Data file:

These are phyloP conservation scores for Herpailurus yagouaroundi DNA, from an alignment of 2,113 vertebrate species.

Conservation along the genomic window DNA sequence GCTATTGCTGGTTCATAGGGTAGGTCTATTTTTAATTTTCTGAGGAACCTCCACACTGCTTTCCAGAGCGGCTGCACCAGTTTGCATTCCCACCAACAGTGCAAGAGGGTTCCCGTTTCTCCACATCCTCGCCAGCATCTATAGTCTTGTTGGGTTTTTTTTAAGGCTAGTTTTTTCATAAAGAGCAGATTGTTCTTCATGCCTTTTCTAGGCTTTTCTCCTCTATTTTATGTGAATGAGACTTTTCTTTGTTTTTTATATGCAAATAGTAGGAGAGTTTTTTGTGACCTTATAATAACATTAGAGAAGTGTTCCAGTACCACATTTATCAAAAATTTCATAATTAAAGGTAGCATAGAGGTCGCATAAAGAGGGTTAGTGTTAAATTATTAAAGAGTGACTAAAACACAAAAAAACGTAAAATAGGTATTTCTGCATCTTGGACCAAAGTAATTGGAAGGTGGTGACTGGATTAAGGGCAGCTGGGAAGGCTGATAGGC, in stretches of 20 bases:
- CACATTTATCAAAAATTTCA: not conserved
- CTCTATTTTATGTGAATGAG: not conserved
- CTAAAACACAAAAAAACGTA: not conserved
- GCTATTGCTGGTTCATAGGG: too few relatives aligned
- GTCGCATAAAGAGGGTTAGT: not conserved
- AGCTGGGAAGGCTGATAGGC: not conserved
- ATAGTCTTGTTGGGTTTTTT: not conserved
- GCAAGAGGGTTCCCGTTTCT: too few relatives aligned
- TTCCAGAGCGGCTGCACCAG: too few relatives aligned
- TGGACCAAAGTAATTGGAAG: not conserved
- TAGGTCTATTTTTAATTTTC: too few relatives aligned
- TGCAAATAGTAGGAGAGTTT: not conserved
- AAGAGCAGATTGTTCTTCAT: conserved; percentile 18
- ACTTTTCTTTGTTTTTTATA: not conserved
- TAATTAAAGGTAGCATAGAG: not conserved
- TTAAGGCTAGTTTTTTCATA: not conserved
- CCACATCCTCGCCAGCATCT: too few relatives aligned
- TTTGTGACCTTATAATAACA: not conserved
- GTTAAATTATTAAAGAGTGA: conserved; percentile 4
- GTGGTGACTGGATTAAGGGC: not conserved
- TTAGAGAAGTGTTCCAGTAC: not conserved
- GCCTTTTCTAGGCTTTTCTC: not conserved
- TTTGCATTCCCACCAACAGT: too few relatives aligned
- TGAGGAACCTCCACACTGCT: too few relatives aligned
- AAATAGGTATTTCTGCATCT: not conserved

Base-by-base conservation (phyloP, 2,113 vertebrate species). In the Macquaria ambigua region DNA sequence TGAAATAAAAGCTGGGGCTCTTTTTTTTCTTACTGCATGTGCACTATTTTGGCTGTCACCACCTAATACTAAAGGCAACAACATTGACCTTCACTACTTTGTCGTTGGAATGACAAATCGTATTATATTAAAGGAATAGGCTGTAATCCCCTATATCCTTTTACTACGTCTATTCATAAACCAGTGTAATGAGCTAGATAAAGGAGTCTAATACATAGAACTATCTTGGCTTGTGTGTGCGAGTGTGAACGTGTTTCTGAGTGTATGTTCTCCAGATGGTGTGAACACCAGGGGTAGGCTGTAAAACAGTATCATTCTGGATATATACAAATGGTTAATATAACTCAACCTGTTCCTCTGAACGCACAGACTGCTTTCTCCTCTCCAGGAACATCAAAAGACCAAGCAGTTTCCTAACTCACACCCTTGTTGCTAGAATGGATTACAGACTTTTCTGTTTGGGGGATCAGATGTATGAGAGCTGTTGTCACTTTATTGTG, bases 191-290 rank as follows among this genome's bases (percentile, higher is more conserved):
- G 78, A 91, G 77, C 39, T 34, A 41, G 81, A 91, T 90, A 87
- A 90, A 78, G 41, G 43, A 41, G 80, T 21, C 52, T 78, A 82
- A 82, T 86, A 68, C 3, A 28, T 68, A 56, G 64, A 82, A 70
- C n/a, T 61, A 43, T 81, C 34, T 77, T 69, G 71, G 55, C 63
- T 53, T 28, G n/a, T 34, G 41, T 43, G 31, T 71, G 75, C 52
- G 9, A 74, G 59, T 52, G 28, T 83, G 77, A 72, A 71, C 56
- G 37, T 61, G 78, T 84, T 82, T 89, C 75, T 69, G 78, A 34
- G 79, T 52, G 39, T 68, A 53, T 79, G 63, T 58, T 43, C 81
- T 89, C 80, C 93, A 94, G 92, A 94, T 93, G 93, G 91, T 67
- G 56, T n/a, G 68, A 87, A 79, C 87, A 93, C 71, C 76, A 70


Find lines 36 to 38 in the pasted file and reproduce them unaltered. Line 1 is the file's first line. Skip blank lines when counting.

- G 79, T 52, G 39, T 68, A 53, T 79, G 63, T 58, T 43, C 81
- T 89, C 80, C 93, A 94, G 92, A 94, T 93, G 93, G 91, T 67
- G 56, T n/a, G 68, A 87, A 79, C 87, A 93, C 71, C 76, A 70